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Reporters on the Job

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Aboriginal dancers perform Jan. 26 as part of Australia Day celebrations.

Mick Tsikas/Reuters

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Left at the Abandoned Tractor: For today's story about Israeli reaction to the Winograd Commission report, staff writer Ilene Prusher went on an hour-long drive in the desert to meet Israeli parents who'd lost their son in the war in Lebanon.

"What I didn't realize until I got out there was that they lived in a small and remote settlement outpost (yes, one of the illegal ones, but not slated to be taken down, I was told by the settlers), somewhere in arid hills north of Jericho," she says.

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She found driving on the unlit, pot-holed roads at night difficult. And it was raining.

The directions?

"When you see the old abandoned tractor on your right, take the left fork.... You'll pass a bunch of water pipes on your right, and then you turn left, or you'll wind up getting lost somewhere in a Beduin camp."

Ilene got there and back to Jerusalem before a rare snowstorm hit.

At an Arm's Length: Staff writer Jill Carroll was desperate to spend time alone with Cairo's street kids for today's story."I wanted to see where they slept, how they found food, what happened to them when they worked in the street. But it was the hardest reporting goal I had ever given myself," she says.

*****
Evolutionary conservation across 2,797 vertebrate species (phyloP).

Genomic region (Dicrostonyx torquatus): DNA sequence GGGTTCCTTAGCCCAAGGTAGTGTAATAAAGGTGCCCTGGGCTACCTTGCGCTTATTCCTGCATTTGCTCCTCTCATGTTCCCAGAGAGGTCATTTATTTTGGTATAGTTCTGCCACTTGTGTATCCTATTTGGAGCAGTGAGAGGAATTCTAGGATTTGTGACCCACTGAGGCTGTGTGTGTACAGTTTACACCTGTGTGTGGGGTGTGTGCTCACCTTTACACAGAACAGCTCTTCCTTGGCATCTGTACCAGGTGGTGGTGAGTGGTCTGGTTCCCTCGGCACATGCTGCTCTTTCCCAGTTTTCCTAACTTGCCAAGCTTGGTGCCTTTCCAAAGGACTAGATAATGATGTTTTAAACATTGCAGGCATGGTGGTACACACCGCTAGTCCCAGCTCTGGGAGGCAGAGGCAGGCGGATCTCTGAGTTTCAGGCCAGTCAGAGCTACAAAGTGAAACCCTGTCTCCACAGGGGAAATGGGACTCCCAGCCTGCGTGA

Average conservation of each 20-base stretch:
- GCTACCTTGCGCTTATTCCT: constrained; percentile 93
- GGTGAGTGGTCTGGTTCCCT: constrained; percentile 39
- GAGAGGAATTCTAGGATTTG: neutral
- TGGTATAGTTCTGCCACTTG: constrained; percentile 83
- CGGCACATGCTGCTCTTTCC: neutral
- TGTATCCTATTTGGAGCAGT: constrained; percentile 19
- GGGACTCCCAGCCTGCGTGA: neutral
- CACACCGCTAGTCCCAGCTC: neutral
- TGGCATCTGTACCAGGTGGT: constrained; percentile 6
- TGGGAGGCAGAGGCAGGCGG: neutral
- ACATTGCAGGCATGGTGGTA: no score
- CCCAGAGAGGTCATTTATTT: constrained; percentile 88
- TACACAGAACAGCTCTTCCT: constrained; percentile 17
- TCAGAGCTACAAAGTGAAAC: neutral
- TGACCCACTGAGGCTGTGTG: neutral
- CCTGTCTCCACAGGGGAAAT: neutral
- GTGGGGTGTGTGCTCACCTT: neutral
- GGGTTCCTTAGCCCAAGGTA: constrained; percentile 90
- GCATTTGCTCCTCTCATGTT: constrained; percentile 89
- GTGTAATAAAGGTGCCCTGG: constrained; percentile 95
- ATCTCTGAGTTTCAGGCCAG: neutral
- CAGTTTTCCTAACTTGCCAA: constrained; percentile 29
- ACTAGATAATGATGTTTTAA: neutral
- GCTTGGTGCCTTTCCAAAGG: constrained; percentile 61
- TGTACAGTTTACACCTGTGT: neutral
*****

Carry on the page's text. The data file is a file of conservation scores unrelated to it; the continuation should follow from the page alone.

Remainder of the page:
"To the kids, an approaching adult, especially a foreigner, was someone out to hurt or exploit them. The kids are extremely, extremely wary of everyone around them. They often lie about their names and ages and are loath to lend someone insight into their personal lives," says Jill. And the charities working with the children were very protective, too. And Jill was concerned about the ethics of interviewing children, who may not understand what a journalist does. So, she hung out at the shelters and learned what she could about the kids' lives, "knowing it wasn't really a full picture of their daily experiences," she says.

David Clark Scott

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World editor